“That’s just kind of how the offseason goes,” Garoppolo said. “Teams are always trying to look for something new, something better and that’s just kind of the nature of the beast, I guess.”
Garoppolo has said he’s focusing on playing well while letting the future take care of itself. He saw that approach work first hand for Tom Brady during his time in New England, which led to Garoppolo getting traded rather than supplanting the super star.
The difference, of course, is Garoppolo is not Brady. Far from it. But as long as the 49ers keep winning and he doesn’t turn the ball over, he’ll have a chance to keep Lance at bay. Lance didn’t get in the game last week after playing four snaps in Detroit. That could change given San Francisco’s injury situation heading into the weekend.
Rag-tag running back corps.
The 49ers lost their two starting running backs during their first two weeks of the season. Raheem Mostert went down for the year with a knee injury in Week 1 and Elijah Mitchell, who started in Philadelphia, came out of that game with a shoulder injury and didn’t practice this week, though he was spotted at Friday’s walk through.
If Mitchell can’t play, the 49ers will likely call on rookie Trey Sermon, who was inactive Week 1 and was concussed on his only carry of the Eagles’ game. JaMycal Hasty suffered a high ankle sprain and is expected to go on injured reserve.
The team this week signed Jacques Patrick off the Bengals practice squad, who could be available Sunday, while newcomer Kerryon Johnson is a candidate for promotion from the practice squad after signing a week ago. Former Jaguar Chris Thompson also signed to the practice squad this week. Trenton Cannon is another option after he received one carry last week and played well on special teams, making a strong tackle on kickoff coverage.
As Shanahan said, the team could head into Sunday night with Mitchell and Sermon atop the depth chart, or they could have a whole new group at running back. And all the running backs have varying skill sets, which was an added challenge for Shanahan and his offensive staff this week.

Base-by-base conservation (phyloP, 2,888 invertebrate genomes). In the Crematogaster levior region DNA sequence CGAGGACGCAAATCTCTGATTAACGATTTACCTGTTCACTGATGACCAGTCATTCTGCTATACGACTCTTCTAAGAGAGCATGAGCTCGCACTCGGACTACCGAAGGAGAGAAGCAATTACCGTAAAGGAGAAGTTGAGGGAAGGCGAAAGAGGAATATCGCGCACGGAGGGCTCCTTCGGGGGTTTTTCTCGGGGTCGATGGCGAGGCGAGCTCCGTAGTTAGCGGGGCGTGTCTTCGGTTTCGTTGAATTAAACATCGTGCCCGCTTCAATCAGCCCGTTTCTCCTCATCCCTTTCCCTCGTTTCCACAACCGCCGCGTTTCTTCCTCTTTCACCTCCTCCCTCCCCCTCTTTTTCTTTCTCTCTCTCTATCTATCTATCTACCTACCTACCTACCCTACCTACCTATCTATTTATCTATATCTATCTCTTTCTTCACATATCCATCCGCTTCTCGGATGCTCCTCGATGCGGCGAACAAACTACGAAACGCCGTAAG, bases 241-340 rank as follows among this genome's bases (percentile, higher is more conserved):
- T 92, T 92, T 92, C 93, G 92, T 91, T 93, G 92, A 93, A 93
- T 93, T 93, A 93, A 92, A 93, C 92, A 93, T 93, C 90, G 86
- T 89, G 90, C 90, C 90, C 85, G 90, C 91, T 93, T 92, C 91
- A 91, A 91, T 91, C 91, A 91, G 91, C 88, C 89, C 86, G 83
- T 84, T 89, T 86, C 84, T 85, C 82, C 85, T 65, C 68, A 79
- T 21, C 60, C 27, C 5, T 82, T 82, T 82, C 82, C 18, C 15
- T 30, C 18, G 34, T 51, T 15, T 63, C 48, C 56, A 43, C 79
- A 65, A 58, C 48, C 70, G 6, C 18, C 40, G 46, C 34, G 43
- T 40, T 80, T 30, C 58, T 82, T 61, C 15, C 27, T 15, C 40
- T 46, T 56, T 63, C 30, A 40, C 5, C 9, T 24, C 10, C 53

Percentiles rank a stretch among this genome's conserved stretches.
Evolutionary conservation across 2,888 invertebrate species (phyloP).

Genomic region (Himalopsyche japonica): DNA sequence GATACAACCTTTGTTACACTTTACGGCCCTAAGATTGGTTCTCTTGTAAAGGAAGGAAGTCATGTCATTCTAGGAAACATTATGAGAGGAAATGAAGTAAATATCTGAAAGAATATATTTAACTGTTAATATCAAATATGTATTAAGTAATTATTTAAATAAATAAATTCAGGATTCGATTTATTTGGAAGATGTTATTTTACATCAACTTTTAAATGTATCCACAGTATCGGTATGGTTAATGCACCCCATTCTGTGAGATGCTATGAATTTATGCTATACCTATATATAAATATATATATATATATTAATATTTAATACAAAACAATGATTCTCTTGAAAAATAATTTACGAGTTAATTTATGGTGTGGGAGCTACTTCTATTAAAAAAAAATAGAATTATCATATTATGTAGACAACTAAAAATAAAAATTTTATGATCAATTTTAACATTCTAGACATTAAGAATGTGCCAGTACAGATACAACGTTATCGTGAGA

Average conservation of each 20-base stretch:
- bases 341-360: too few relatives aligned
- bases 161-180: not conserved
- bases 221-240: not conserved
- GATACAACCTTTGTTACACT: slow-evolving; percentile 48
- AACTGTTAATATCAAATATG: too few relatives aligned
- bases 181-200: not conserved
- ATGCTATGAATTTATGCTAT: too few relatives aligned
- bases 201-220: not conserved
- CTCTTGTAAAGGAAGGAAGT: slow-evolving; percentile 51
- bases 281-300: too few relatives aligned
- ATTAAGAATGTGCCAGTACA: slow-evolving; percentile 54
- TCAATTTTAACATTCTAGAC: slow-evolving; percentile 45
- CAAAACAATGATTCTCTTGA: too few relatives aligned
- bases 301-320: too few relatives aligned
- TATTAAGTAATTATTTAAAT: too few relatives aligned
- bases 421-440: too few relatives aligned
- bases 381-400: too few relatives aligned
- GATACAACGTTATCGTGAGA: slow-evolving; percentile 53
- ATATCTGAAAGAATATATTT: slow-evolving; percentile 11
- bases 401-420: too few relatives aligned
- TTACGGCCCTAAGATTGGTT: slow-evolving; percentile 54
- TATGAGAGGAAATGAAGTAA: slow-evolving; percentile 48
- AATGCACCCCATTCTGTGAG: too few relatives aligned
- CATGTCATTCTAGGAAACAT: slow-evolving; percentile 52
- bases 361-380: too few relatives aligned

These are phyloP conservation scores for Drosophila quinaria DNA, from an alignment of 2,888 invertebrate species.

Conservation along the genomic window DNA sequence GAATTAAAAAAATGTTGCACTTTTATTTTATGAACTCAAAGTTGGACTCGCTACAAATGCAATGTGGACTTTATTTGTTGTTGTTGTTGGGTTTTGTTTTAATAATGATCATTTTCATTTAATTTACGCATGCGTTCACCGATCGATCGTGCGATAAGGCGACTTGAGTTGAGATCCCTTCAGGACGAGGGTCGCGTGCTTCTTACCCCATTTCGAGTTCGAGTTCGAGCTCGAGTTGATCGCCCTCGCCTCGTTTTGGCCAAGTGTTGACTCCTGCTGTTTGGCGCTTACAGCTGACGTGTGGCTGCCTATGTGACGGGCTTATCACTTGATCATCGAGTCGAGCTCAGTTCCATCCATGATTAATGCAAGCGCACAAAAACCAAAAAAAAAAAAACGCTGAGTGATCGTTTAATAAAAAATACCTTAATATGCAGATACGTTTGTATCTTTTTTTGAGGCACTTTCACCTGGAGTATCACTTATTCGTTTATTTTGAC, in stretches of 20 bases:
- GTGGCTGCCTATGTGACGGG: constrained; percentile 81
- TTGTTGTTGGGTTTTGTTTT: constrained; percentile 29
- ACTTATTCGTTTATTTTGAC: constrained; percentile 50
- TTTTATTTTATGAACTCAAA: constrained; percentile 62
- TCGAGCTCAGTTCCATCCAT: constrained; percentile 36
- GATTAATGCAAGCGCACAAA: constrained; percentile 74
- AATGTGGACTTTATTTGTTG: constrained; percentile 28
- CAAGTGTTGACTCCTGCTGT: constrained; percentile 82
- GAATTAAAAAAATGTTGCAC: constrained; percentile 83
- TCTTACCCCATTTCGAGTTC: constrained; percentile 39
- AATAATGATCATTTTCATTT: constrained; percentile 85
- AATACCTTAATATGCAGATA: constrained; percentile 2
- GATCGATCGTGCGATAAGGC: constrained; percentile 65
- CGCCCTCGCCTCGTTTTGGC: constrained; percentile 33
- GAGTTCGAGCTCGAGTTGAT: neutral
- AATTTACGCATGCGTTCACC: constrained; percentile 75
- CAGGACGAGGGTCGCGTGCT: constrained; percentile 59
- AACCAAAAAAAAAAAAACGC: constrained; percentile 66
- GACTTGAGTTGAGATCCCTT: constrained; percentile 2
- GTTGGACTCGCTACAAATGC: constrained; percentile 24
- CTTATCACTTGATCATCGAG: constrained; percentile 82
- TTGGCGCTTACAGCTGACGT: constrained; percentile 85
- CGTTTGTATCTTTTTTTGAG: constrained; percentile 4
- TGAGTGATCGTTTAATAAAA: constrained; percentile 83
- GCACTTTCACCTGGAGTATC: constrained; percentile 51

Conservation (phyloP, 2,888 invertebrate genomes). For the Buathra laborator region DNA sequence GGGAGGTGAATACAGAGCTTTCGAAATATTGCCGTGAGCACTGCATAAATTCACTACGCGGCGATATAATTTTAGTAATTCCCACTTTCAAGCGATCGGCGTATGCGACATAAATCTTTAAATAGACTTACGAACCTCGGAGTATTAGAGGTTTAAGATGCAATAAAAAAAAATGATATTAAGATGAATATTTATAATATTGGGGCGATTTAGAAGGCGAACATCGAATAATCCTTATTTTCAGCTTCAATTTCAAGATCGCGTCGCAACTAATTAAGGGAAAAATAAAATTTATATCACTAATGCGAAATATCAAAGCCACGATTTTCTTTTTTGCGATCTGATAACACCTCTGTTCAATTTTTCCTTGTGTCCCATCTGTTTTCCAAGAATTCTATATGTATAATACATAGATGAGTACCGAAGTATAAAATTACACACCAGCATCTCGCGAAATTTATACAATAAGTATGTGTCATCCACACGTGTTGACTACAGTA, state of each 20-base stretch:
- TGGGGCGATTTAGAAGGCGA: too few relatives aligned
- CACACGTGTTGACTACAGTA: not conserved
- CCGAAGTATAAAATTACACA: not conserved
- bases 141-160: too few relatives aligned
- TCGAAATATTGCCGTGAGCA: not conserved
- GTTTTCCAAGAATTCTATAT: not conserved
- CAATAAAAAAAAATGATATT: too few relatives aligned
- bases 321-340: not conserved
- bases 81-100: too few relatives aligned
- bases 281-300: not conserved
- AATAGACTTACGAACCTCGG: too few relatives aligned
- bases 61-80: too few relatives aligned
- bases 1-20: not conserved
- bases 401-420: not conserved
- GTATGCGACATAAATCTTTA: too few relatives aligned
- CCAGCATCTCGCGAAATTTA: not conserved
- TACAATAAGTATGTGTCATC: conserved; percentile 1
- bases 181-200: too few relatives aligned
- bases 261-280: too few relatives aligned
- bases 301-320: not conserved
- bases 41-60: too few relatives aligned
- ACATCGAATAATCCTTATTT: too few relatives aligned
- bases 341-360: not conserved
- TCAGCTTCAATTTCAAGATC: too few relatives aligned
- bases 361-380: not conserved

“There is a part of just preparing what you can call and what you cannot call with certain people,” offensive coordinator Mike McDaniel said this week. “Because it’s a short time span from when they got in the building. So you want them to operate full-speed and be fair to them and let them play fast. So you think through it, make sure that schematically you don’t do anything that challenges their brain too much because their job is to carry a football and not get tackled. And it’s hard to do that when you’re thinking too much.”
With the uncertainty at running back, it might not be a bad idea to get All-Pro tight end George Kittle and second-year receiver Brandon Aiyuk more involved in the passing game. Kittle had just four catches for 17 yards in Philadelphia while he was being prioritized as a run blocker. Aiyuk out-snapped Trent Sherfield, 38-24, after the two split time in the opener. He made one catch to convert a third-down on the decisive second-half touchdown drive.
Getting those two involved could take the burden off Deebo Samuel, who led the NFL in receiving over the first two weeks with 282 yards on 15 catches.